Delphi retirees get good news in the bid for pension fairness

After years of frustration and even despair, the 22,000 salaried retirees of Delphi Corp., including 1,500 in the Mahoning Valley, have finally found a reason for optimism.

A report from the Office of the Special Inspector General for the Troubled Asset Relief Program confirms what the retirees have been saying since 2009, namely, that they were sacrificial lambs in General Motors’ bankruptcy process.

The Treasury Department, which was overseeing the bankruptcy, chose not to restore the pensions of the salaried Delphi retirees because they had “no leverage” to delay GM’s bankruptcy, the report states. By contrast, Treasury pushed the company to restore the pensions of United Auto Workers retirees in hopes of pulling the giant auto maker out of bankruptcy within a 40-day period without risking a strike or other delays, according to the Dayton Daily News, which revealed the details of the inspector general’s probe.

The Obama administration was eager to address GM’s financial woes as quickly as possible because it was concerned the company could not survive a prolonged battle. Government financing was at risk if GM was unable to complete its bankruptcy in time.

Not unexpectedly, the inspector general’s report has become a rallying cry for the Delphi retirees, who have waged a four-year battle to be treated fairly.

Their persistence has resulted in legislation being introduced by U.S. Sen. Sherrod Brown, D-Ohio, and U.S. Rep. Tim Ryan of Niles, D-13th, to restore the retirees’ full pensions. Restoration would carry a price tag of about $440 million, which is what the Treasury Department estimated the former Delphi salaried employees lost in the GM bankruptcy process.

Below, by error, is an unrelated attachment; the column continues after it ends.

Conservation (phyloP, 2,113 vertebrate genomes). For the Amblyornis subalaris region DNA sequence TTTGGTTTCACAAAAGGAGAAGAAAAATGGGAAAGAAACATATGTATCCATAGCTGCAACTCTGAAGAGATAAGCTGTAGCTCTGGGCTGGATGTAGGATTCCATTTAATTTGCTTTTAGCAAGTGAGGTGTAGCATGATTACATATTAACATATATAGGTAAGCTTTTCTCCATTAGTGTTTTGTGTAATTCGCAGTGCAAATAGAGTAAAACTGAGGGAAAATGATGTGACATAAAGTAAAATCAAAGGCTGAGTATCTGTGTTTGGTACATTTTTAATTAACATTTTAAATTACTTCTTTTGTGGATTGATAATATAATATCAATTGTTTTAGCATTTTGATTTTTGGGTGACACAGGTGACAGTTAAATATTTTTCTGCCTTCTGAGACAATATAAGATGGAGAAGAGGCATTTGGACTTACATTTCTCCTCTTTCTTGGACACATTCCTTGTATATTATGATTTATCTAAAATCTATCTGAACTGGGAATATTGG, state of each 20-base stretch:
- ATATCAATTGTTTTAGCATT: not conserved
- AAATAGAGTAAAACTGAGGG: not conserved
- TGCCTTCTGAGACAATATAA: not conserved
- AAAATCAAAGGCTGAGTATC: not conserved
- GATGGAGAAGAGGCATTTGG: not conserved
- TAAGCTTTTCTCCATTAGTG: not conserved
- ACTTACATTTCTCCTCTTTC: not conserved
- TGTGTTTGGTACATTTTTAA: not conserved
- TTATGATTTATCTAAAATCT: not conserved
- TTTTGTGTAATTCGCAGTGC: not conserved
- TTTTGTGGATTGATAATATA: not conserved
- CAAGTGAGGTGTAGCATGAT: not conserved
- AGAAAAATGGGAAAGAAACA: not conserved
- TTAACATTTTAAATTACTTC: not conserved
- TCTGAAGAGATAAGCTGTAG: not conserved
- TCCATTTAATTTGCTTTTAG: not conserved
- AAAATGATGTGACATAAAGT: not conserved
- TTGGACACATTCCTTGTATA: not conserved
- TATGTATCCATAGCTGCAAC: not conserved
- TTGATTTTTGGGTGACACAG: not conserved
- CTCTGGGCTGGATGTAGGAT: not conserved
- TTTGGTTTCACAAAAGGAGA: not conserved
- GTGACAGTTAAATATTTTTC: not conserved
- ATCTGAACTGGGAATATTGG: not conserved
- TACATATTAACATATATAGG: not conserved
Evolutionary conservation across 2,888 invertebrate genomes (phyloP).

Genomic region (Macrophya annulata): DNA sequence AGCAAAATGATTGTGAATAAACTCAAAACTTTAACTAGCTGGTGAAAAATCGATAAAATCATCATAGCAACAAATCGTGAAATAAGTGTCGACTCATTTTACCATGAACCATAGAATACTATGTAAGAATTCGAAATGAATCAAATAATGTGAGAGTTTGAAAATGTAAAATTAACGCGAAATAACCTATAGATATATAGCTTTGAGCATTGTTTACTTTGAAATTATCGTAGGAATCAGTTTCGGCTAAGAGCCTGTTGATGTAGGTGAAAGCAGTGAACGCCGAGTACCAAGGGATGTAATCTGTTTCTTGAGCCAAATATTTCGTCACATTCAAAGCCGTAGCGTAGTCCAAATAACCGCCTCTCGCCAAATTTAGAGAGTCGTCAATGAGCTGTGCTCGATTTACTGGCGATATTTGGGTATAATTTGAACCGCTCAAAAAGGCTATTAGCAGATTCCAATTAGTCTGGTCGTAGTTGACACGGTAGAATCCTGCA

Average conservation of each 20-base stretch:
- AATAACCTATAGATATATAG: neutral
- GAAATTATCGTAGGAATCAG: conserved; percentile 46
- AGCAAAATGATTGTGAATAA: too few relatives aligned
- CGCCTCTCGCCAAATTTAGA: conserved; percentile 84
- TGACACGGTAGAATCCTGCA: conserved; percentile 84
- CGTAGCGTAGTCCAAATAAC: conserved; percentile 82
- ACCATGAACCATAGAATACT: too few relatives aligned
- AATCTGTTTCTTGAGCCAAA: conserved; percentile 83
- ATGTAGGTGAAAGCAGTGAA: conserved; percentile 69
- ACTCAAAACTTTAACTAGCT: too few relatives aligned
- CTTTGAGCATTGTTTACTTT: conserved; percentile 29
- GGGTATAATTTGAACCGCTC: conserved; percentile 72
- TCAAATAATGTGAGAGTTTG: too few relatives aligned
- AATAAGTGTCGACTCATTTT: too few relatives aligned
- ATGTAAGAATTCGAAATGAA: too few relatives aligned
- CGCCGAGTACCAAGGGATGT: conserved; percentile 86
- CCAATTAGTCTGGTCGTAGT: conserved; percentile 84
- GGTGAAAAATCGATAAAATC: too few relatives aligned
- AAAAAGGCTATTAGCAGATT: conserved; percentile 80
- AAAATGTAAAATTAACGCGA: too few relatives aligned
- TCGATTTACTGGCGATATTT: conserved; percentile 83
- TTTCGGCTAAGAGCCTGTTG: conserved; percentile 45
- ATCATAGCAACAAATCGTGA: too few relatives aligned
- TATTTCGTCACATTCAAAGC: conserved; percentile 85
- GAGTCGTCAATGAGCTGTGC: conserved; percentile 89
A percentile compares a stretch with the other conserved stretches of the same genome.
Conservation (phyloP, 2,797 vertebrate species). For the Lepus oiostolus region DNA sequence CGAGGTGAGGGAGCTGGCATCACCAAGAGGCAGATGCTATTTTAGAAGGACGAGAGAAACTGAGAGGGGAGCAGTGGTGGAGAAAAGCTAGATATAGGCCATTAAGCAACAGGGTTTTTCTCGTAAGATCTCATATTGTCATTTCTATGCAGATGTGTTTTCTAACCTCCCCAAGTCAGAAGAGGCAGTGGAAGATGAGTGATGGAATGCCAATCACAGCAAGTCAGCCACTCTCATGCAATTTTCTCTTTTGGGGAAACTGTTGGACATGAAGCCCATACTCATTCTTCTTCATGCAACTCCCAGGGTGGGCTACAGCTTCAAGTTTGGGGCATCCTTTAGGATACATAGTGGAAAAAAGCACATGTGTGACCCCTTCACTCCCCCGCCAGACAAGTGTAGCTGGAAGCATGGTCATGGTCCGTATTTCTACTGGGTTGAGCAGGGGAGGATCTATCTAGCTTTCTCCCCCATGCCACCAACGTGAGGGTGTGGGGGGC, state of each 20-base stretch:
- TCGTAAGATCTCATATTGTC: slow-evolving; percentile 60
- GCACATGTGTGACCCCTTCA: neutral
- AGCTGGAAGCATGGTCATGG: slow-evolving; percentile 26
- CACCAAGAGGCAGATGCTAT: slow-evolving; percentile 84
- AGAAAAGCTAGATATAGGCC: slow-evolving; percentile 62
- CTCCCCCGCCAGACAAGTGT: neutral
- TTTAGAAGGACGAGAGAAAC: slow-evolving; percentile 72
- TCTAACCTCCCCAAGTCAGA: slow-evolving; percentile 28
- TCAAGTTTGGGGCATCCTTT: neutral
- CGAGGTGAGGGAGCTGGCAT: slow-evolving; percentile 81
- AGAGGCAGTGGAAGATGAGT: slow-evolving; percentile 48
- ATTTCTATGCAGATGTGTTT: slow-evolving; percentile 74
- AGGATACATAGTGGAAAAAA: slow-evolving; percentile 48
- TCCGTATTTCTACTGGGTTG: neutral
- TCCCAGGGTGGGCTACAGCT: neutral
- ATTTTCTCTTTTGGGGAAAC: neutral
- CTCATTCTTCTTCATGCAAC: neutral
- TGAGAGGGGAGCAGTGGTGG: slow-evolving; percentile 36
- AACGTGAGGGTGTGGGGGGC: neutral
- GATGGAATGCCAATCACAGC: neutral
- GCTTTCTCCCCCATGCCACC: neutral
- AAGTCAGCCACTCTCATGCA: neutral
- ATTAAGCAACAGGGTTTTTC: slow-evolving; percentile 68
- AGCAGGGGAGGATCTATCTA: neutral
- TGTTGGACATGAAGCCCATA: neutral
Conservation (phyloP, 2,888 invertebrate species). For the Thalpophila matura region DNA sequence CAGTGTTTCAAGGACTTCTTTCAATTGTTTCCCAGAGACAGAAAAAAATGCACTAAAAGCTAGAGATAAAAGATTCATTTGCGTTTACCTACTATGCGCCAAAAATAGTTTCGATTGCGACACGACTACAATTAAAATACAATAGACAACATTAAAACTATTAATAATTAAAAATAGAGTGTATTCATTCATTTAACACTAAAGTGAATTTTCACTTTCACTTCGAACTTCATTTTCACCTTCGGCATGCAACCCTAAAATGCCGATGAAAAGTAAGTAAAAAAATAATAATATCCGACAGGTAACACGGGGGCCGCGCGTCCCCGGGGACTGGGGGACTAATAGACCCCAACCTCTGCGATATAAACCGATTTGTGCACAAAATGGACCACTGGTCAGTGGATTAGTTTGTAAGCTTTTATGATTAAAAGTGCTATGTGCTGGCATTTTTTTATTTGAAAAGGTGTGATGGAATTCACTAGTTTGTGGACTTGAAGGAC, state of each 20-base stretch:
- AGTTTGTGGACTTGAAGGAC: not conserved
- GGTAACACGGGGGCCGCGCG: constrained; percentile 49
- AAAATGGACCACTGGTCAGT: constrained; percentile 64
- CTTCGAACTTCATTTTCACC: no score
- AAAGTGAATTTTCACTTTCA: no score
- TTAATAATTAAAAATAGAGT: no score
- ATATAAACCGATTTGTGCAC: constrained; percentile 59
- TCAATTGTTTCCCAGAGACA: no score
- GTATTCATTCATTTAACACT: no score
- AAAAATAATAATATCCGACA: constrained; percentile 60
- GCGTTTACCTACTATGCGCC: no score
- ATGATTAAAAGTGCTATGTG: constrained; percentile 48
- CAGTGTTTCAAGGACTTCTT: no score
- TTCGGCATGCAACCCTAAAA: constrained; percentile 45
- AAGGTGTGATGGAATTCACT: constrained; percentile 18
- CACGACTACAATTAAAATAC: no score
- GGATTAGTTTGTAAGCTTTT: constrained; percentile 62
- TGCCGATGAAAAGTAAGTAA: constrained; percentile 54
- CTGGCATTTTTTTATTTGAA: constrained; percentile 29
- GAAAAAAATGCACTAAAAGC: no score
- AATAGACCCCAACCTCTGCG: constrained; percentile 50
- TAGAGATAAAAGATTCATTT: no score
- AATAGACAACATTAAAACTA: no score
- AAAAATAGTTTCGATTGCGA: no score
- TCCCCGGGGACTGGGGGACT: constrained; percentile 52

As we’ve said in previous editorials, it’s simply a matter of fairness to ensure all retirees are treated equally. The Pension Benefit Guaranty Corp., which took over the plans when GM and Delphi went bankrupt, restored full pensions and benefits to unionized General Motors and Delphi workers, but tossed out a few crumbs to the Delphi salaried retirees.

The upshot of this blatant mistreatment is that many retirees suffered cuts of up to 70 percent of their promised pensions.

A study by Youngstown State University’s Center for Urban and Regional Studies has found that the economic impact of the cuts to the 1,500 Mahoning Valley retirees is about $60 million.

But the good news doesn’t end with the federal inspector general’s report nor with the legislation introduced by Sen. Brown and Rep. Ryan.

Last week, a federal magistrate judge ordered the PBGC to cooperate with the salaried retirees with regard to documents relevant to their lawsuit against the agency.

The delivery of documents must occur on or before Sept. 30, Magistrate Judge Mona Majzoub ruled.

“The court has repeatedly found that the filing of boilerplate objections is tantamount to filing no objections at all,” Majzoub wrote, referring to a string of objections filed by the PBGC to the retirees’ request for 30,000 documents.

Not political

But while we remain unstinting in our support of the retirees and their battle for fair treatment, we do not buy the assertion of Rep. Mike Turner, R-Dayton, who requested the inspector general’s report, that the Obama administration “thwarted the bankruptcy process for a politically expedient outcome.”

The fact of the matter was that GM was skating on thin ice and was being squeezed. We in the Mahoning Valley were marking time because GM’s Lordstown plant was in jeopardy.

Today, as result of the federal bailout, the company has not only invested heavily in its Lordstown facility, but has made a commitment for a stable future.

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